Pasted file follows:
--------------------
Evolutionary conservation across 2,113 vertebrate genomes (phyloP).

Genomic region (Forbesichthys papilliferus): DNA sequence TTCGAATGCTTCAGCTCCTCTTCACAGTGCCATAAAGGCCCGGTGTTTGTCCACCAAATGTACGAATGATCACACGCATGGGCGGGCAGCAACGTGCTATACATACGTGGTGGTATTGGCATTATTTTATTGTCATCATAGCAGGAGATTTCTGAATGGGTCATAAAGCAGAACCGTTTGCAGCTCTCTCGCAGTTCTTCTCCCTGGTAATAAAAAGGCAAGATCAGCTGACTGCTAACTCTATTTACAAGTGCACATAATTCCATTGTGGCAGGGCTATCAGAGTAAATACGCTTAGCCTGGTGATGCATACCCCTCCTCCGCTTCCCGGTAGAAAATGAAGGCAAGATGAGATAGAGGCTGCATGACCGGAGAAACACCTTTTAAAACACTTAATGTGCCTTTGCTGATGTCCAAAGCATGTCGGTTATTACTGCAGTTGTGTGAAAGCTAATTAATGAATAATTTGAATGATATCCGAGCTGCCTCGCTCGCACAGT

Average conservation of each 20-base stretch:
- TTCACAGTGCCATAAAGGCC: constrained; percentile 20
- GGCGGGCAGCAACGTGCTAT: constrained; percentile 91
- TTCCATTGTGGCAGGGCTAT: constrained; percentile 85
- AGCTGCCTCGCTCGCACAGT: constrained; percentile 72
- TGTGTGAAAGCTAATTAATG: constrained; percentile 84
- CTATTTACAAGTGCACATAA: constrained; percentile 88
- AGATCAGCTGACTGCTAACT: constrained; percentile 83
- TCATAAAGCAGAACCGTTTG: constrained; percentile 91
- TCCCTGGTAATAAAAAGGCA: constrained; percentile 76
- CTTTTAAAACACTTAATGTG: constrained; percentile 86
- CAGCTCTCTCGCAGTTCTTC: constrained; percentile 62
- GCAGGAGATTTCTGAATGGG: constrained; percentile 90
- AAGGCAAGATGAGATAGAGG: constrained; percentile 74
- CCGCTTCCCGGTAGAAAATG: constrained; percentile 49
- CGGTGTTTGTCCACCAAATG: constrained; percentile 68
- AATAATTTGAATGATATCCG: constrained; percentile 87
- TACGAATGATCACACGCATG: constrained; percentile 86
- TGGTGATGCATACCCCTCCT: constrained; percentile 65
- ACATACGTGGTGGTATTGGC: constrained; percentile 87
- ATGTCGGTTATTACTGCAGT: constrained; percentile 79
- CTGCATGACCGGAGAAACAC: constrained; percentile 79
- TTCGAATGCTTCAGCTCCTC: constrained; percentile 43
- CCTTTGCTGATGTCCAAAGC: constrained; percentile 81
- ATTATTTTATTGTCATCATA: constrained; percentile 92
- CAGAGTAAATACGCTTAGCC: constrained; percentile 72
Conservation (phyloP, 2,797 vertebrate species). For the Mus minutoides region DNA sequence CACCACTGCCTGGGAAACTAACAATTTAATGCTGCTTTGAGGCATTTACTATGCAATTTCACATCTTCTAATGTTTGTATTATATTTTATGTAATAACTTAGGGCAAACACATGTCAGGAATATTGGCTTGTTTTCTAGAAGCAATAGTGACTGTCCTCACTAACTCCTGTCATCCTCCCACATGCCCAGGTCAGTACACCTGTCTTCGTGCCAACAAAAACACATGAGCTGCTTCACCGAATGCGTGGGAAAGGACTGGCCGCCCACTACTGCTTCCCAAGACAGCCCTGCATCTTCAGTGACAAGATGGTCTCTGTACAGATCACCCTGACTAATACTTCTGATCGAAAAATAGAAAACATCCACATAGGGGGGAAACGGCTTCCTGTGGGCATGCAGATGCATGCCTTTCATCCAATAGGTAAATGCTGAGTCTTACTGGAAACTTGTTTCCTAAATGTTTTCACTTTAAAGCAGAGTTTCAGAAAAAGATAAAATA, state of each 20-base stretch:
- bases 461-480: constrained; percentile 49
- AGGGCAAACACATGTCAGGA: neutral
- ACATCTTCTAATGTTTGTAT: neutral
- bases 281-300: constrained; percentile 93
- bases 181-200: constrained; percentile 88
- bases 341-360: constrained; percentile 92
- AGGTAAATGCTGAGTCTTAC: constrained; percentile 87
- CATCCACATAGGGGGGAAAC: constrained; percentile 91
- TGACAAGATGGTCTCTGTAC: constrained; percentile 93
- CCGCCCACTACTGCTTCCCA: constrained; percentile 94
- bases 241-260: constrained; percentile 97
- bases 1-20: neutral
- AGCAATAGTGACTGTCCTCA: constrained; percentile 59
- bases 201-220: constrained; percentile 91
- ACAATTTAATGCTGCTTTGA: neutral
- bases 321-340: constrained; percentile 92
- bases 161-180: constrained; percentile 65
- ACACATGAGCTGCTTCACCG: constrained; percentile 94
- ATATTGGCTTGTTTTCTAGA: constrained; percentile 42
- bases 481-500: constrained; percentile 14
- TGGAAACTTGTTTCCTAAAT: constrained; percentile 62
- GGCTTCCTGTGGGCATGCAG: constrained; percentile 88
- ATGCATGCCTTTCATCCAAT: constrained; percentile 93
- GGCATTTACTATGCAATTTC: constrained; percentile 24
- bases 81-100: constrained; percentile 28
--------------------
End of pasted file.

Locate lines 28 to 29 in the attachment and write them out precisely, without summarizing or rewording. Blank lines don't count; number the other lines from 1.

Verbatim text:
- CAGAGTAAATACGCTTAGCC: constrained; percentile 72
Conservation (phyloP, 2,797 vertebrate species). For the Mus minutoides region DNA sequence CACCACTGCCTGGGAAACTAACAATTTAATGCTGCTTTGAGGCATTTACTATGCAATTTCACATCTTCTAATGTTTGTATTATATTTTATGTAATAACTTAGGGCAAACACATGTCAGGAATATTGGCTTGTTTTCTAGAAGCAATAGTGACTGTCCTCACTAACTCCTGTCATCCTCCCACATGCCCAGGTCAGTACACCTGTCTTCGTGCCAACAAAAACACATGAGCTGCTTCACCGAATGCGTGGGAAAGGACTGGCCGCCCACTACTGCTTCCCAAGACAGCCCTGCATCTTCAGTGACAAGATGGTCTCTGTACAGATCACCCTGACTAATACTTCTGATCGAAAAATAGAAAACATCCACATAGGGGGGAAACGGCTTCCTGTGGGCATGCAGATGCATGCCTTTCATCCAATAGGTAAATGCTGAGTCTTACTGGAAACTTGTTTCCTAAATGTTTTCACTTTAAAGCAGAGTTTCAGAAAAAGATAAAATA, state of each 20-base stretch: